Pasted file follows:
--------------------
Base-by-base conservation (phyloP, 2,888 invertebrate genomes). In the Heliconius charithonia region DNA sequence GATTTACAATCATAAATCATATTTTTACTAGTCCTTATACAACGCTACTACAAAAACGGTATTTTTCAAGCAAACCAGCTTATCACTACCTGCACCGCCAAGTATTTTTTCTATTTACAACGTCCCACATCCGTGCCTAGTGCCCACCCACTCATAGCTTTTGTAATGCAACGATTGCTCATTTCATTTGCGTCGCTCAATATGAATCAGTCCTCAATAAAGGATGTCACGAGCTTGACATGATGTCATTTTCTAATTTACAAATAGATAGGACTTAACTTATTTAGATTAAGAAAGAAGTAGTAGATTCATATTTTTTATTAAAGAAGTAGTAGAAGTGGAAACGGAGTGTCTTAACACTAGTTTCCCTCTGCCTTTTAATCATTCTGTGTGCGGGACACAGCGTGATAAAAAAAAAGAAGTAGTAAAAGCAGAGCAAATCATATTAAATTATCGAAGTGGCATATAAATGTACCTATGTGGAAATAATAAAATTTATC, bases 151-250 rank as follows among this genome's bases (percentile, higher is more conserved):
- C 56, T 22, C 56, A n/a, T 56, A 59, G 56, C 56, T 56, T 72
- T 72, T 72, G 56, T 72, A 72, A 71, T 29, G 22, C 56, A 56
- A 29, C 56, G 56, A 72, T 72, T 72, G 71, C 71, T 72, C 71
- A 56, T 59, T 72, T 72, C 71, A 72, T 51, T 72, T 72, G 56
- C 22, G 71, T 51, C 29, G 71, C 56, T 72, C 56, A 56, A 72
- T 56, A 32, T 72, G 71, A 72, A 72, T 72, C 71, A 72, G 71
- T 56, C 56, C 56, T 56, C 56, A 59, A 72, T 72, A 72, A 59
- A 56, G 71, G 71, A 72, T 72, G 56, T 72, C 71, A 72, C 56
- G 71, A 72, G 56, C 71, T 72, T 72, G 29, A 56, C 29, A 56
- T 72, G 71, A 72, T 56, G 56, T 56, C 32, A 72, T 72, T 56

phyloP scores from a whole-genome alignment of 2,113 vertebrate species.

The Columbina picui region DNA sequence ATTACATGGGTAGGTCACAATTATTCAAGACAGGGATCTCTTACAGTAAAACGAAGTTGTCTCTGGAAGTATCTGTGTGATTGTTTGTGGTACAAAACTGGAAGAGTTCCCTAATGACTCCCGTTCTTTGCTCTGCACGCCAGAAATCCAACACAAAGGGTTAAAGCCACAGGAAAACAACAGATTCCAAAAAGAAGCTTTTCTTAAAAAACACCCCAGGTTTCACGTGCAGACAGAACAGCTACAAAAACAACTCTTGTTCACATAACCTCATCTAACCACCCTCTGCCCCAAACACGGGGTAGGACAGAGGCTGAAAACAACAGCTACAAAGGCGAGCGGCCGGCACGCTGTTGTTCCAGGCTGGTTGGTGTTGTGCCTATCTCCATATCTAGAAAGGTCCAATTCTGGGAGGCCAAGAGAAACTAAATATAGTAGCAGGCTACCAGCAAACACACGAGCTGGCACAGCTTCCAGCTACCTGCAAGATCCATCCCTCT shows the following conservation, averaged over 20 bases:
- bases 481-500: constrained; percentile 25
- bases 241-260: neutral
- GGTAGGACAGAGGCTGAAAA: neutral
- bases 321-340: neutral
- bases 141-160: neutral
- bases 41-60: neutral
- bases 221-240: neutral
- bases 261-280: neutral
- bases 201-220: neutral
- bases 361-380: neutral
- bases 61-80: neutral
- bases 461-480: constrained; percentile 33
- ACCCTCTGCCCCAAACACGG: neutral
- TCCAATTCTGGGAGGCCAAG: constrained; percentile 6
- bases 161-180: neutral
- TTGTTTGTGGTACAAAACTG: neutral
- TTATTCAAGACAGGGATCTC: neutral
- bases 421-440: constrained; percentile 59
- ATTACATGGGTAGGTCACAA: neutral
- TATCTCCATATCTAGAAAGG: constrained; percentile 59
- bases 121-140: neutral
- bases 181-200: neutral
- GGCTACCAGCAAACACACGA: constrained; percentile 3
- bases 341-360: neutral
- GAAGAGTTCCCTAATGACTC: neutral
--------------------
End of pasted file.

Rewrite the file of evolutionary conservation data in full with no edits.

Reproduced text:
Base-by-base conservation (phyloP, 2,888 invertebrate genomes). In the Heliconius charithonia region DNA sequence GATTTACAATCATAAATCATATTTTTACTAGTCCTTATACAACGCTACTACAAAAACGGTATTTTTCAAGCAAACCAGCTTATCACTACCTGCACCGCCAAGTATTTTTTCTATTTACAACGTCCCACATCCGTGCCTAGTGCCCACCCACTCATAGCTTTTGTAATGCAACGATTGCTCATTTCATTTGCGTCGCTCAATATGAATCAGTCCTCAATAAAGGATGTCACGAGCTTGACATGATGTCATTTTCTAATTTACAAATAGATAGGACTTAACTTATTTAGATTAAGAAAGAAGTAGTAGATTCATATTTTTTATTAAAGAAGTAGTAGAAGTGGAAACGGAGTGTCTTAACACTAGTTTCCCTCTGCCTTTTAATCATTCTGTGTGCGGGACACAGCGTGATAAAAAAAAAGAAGTAGTAAAAGCAGAGCAAATCATATTAAATTATCGAAGTGGCATATAAATGTACCTATGTGGAAATAATAAAATTTATC, bases 151-250 rank as follows among this genome's bases (percentile, higher is more conserved):
- C 56, T 22, C 56, A n/a, T 56, A 59, G 56, C 56, T 56, T 72
- T 72, T 72, G 56, T 72, A 72, A 71, T 29, G 22, C 56, A 56
- A 29, C 56, G 56, A 72, T 72, T 72, G 71, C 71, T 72, C 71
- A 56, T 59, T 72, T 72, C 71, A 72, T 51, T 72, T 72, G 56
- C 22, G 71, T 51, C 29, G 71, C 56, T 72, C 56, A 56, A 72
- T 56, A 32, T 72, G 71, A 72, A 72, T 72, C 71, A 72, G 71
- T 56, C 56, C 56, T 56, C 56, A 59, A 72, T 72, A 72, A 59
- A 56, G 71, G 71, A 72, T 72, G 56, T 72, C 71, A 72, C 56
- G 71, A 72, G 56, C 71, T 72, T 72, G 29, A 56, C 29, A 56
- T 72, G 71, A 72, T 56, G 56, T 56, C 32, A 72, T 72, T 56

phyloP scores from a whole-genome alignment of 2,113 vertebrate species.

The Columbina picui region DNA sequence ATTACATGGGTAGGTCACAATTATTCAAGACAGGGATCTCTTACAGTAAAACGAAGTTGTCTCTGGAAGTATCTGTGTGATTGTTTGTGGTACAAAACTGGAAGAGTTCCCTAATGACTCCCGTTCTTTGCTCTGCACGCCAGAAATCCAACACAAAGGGTTAAAGCCACAGGAAAACAACAGATTCCAAAAAGAAGCTTTTCTTAAAAAACACCCCAGGTTTCACGTGCAGACAGAACAGCTACAAAAACAACTCTTGTTCACATAACCTCATCTAACCACCCTCTGCCCCAAACACGGGGTAGGACAGAGGCTGAAAACAACAGCTACAAAGGCGAGCGGCCGGCACGCTGTTGTTCCAGGCTGGTTGGTGTTGTGCCTATCTCCATATCTAGAAAGGTCCAATTCTGGGAGGCCAAGAGAAACTAAATATAGTAGCAGGCTACCAGCAAACACACGAGCTGGCACAGCTTCCAGCTACCTGCAAGATCCATCCCTCT shows the following conservation, averaged over 20 bases:
- bases 481-500: constrained; percentile 25
- bases 241-260: neutral
- GGTAGGACAGAGGCTGAAAA: neutral
- bases 321-340: neutral
- bases 141-160: neutral
- bases 41-60: neutral
- bases 221-240: neutral
- bases 261-280: neutral
- bases 201-220: neutral
- bases 361-380: neutral
- bases 61-80: neutral
- bases 461-480: constrained; percentile 33
- ACCCTCTGCCCCAAACACGG: neutral
- TCCAATTCTGGGAGGCCAAG: constrained; percentile 6
- bases 161-180: neutral
- TTGTTTGTGGTACAAAACTG: neutral
- TTATTCAAGACAGGGATCTC: neutral
- bases 421-440: constrained; percentile 59
- ATTACATGGGTAGGTCACAA: neutral
- TATCTCCATATCTAGAAAGG: constrained; percentile 59
- bases 121-140: neutral
- bases 181-200: neutral
- GGCTACCAGCAAACACACGA: constrained; percentile 3
- bases 341-360: neutral
- GAAGAGTTCCCTAATGACTC: neutral